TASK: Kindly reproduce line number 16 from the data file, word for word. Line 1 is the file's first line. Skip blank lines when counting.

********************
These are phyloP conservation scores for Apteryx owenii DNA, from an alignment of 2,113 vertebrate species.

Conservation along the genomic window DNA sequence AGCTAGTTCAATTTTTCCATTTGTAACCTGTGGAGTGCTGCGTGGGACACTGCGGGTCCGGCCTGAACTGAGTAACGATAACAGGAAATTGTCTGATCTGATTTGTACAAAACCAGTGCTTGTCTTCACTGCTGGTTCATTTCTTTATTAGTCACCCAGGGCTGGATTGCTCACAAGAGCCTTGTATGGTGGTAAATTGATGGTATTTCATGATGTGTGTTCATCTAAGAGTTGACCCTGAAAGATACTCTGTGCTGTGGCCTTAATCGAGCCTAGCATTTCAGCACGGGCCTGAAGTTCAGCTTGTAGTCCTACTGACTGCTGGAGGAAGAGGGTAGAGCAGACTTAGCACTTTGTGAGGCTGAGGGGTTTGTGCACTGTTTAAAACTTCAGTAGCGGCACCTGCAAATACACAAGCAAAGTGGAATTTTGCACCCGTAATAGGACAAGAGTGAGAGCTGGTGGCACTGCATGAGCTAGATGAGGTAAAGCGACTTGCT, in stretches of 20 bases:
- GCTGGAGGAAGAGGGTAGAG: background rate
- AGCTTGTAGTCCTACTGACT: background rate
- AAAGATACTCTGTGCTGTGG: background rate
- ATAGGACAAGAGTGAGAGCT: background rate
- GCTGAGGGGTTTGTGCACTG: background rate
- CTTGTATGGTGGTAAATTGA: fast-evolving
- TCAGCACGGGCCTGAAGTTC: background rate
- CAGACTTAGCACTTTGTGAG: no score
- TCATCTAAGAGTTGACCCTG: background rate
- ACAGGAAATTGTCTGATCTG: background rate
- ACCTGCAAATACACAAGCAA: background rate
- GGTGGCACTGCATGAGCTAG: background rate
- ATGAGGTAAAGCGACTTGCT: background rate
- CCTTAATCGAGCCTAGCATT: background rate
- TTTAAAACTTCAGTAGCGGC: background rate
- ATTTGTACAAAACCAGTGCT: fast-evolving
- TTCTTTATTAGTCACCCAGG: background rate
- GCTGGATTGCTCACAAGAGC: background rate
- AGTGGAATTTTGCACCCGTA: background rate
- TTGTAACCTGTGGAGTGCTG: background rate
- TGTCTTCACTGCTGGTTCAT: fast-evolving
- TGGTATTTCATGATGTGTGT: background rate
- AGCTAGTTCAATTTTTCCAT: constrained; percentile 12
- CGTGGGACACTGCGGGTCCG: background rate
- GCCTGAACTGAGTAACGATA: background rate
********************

- CCTTAATCGAGCCTAGCATT: background rate